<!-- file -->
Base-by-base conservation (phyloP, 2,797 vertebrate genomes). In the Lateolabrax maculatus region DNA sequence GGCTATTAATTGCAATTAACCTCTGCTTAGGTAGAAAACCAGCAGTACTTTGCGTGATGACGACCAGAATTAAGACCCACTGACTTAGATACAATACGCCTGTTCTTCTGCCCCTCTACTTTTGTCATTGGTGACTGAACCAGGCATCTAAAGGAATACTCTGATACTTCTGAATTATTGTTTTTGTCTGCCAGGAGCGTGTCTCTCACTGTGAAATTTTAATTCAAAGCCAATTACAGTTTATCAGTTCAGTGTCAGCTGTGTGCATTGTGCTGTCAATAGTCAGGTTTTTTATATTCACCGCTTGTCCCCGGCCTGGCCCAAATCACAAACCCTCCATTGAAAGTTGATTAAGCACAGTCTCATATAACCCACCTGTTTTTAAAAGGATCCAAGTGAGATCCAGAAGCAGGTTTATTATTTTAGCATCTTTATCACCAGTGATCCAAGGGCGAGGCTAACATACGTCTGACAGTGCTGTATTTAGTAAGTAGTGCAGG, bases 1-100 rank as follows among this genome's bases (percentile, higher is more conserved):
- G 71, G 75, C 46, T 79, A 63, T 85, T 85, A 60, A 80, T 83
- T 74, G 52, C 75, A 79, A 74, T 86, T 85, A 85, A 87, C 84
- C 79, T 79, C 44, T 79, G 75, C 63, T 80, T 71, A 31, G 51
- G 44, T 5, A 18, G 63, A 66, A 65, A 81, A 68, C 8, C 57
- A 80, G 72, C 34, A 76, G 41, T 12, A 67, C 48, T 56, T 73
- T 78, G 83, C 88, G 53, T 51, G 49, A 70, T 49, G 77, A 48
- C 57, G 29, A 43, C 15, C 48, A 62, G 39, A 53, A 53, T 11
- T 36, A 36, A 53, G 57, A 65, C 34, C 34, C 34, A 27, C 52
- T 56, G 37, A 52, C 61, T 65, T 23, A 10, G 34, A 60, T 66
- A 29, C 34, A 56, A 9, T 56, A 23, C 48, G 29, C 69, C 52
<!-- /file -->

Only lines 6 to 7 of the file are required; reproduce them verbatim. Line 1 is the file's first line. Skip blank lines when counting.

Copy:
- A 80, G 72, C 34, A 76, G 41, T 12, A 67, C 48, T 56, T 73
- T 78, G 83, C 88, G 53, T 51, G 49, A 70, T 49, G 77, A 48